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From ti...@apache.org
Subject asterixdb-site git commit: ASTERIXDB-1526: remove "Cross-project Dependencies"
Date Wed, 13 Jul 2016 05:26:11 GMT
Repository: asterixdb-site
Updated Branches:
  refs/heads/asf-site 12b53a241 -> 0cb533ada


ASTERIXDB-1526: remove "Cross-project Dependencies"

Change-Id: I192b840fec49ccc6444c18ead35599ad3b777f7a
Reviewed-on: https://asterix-gerrit.ics.uci.edu/991
Reviewed-by: Michael Blow <michael.blow@couchbase.com>


Project: http://git-wip-us.apache.org/repos/asf/asterixdb-site/repo
Commit: http://git-wip-us.apache.org/repos/asf/asterixdb-site/commit/0cb533ad
Tree: http://git-wip-us.apache.org/repos/asf/asterixdb-site/tree/0cb533ad
Diff: http://git-wip-us.apache.org/repos/asf/asterixdb-site/diff/0cb533ad

Branch: refs/heads/asf-site
Commit: 0cb533adac1cc5052ae7689eabf75fb29da06e18
Parents: 12b53a2
Author: Till Westmann <tillw@apache.org>
Authored: Tue Jul 12 22:17:50 2016 -0700
Committer: Till Westmann <tillw@apache.org>
Committed: Tue Jul 12 22:25:03 2016 -0700

----------------------------------------------------------------------
 content/dev-setup.html | 53 ++++++++++++++++++---------------------------
 dev-setup.md           | 49 ++++++++++++++++-------------------------
 2 files changed, 40 insertions(+), 62 deletions(-)
----------------------------------------------------------------------


http://git-wip-us.apache.org/repos/asf/asterixdb-site/blob/0cb533ad/content/dev-setup.html
----------------------------------------------------------------------
diff --git a/content/dev-setup.html b/content/dev-setup.html
index 0112075..a584074 100644
--- a/content/dev-setup.html
+++ b/content/dev-setup.html
@@ -129,7 +129,6 @@
   <li><a href="#using-jenkins-with-gerrit" id="markdown-toc-using-jenkins-with-gerrit">Using
Jenkins with Gerrit</a>    <ul>
       <li><a href="#verification" id="markdown-toc-verification">Verification</a></li>
       <li><a href="#retrigggering-builds-and-triggering-builds-manually" id="markdown-toc-retrigggering-builds-and-triggering-builds-manually">Retrigggering
builds and triggering builds manually</a></li>
-      <li><a href="#cross-project-dependencies" id="markdown-toc-cross-project-dependencies">Cross-project
Dependencies</a></li>
     </ul>
   </li>
 </ul>
@@ -159,7 +158,7 @@ A great way to start contributing is to pick a bug labelled starter in
JIRA and
 <ul>
   <li>A suitable *nix environment (Linux, OSX)</li>
   <li>JDK 1.8+</li>
-  <li>Maven 3.1.1 or greater</li>
+  <li>Maven 3.3.9 or greater</li>
   <li>A relatively recent version of Eclipse</li>
 </ul>
 
@@ -169,7 +168,7 @@ A great way to start contributing is to pick a bug labelled starter in
JIRA and
   <li>
     <p>Check out AsterixDB master in one folder via git in the command line. Assume
that the path is <code>$HOME/workspace</code>.</p>
 
-    <pre><code>     git clone https://github.com/apache/asterixdb/
+    <pre><code> git clone https://github.com/apache/asterixdb/
 </code></pre>
 
     <p>You will now have <code>$HOME/workspace/asterixdb/</code>.</p>
@@ -177,8 +176,8 @@ A great way to start contributing is to pick a bug labelled starter in
JIRA and
   <li>
     <p>Go to the asterixdb folder and install it’s artifacts to the local Maven repository
by executing the following commands:</p>
 
-    <pre><code>     cd asterixdb/
-     mvn install -DskipTests
+    <pre><code> cd asterixdb/
+ mvn install -DskipTests
 </code></pre>
   </li>
   <li>In Eclipse, import asterixdb as an existing Maven Project.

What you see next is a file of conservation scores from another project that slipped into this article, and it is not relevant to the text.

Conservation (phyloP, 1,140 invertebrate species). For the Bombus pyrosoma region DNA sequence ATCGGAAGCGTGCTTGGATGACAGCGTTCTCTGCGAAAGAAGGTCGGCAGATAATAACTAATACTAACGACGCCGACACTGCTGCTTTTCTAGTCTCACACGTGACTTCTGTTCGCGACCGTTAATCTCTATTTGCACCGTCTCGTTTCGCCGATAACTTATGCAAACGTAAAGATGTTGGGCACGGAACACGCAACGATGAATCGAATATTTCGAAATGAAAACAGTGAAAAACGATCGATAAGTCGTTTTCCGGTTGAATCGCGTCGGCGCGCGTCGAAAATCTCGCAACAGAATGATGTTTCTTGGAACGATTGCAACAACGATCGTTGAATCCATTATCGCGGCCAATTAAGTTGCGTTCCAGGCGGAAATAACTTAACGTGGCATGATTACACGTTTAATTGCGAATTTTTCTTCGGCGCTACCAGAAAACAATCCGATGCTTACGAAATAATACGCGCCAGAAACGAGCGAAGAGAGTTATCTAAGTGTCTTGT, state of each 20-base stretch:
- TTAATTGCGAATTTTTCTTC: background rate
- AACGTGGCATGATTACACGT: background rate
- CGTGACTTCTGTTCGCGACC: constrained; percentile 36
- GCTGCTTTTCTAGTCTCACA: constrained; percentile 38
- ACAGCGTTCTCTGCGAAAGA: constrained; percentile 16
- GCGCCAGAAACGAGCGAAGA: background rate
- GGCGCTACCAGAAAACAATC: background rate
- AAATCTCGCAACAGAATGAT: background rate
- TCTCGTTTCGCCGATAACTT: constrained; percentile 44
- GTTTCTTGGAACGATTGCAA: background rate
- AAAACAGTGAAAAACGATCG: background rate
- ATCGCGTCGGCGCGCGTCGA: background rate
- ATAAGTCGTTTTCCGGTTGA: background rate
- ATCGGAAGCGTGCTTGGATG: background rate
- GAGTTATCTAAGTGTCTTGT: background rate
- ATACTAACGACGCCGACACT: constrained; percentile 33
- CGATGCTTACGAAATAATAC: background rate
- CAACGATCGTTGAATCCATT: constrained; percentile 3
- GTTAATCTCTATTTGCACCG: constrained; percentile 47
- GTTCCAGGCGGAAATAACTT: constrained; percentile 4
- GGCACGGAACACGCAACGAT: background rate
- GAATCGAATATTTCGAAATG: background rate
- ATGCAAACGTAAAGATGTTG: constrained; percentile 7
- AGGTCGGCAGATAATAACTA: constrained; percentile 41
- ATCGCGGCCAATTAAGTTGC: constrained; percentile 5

@@ -220,8 +219,8 @@ A great way to start contributing is to pick a bug labelled starter in
JIRA and
   <li>
     <p>Lastly, go to the asterixdb folder and execute following command again. This
is required since Eclipse might have cleaned the projects and rebuilt the them without creating
all necessary classes. Currently, some of the class files can be only built using mvn command.</p>
 
-    <pre><code>     cd asterixdb/
-     mvn install -DskipTests
+    <pre><code> cd asterixdb/
+ mvn install -DskipTests
 </code></pre>
   </li>
 </ol>
@@ -293,12 +292,14 @@ git clone https://github.com/ceejatec/git-gerrit
   <li>
     <p>To work on (say) Asterix, first clone the GitHub mirror or the ASF repository
(if you already have a local clone, great!), e.g.</p>
 
-    <p>git clone https://github.com/apache/incubator-asterixdb</p>
+    <pre><code>git clone https://github.com/apache/asterixdb
+</code></pre>
   </li>
   <li>
     <p><code>cd</code> into the clone repo directory, and then run the
following command to create the “gerrit” remote.</p>
 
-    <p>git gerrit init</p>
+    <pre><code>git gerrit init
+</code></pre>
   </li>
 </ol>
 
@@ -311,7 +312,7 @@ git clone https://github.com/ceejatec/git-gerrit
     <p>When you want to start working on a bug, feature, etc, first make a local <code>git</code>
branch. Never work directly on 
     <code>master</code>! <code>master</code> should always be a pure
mirror of <code>origin/master</code>, i.e., the GitHub mirror or the ASF repository.</p>
 
-    <pre><code>   git checkout -b my_branch
+    <pre><code>git checkout -b my_branch
 </code></pre>
   </li>
   <li>
@@ -323,27 +324,27 @@ git clone https://github.com/ceejatec/git-gerrit
   <li>
     <p>Every so often, you should update your local <code>master</code>
mirror, and then merge that onto your working branch. This will prevent your branch from falling
too far out of date, and ensure that your code review proposals will merge successfully with
<code>master</code>. There are a number of ways to do this, but <code>git-gerrit</code>
provides a convenience function:</p>
 
-    <pre><code>   git gerrit update
+    <pre><code>git gerrit update
 </code></pre>
   </li>
   <li>
     <p>When you are ready to submit changes for code review, first ensure that you
have committed everything locally that is necessary (<code>git status</code> should
report “nothing to commit, working directory clean”). This is also a good time to update
(see step 4). Then run:</p>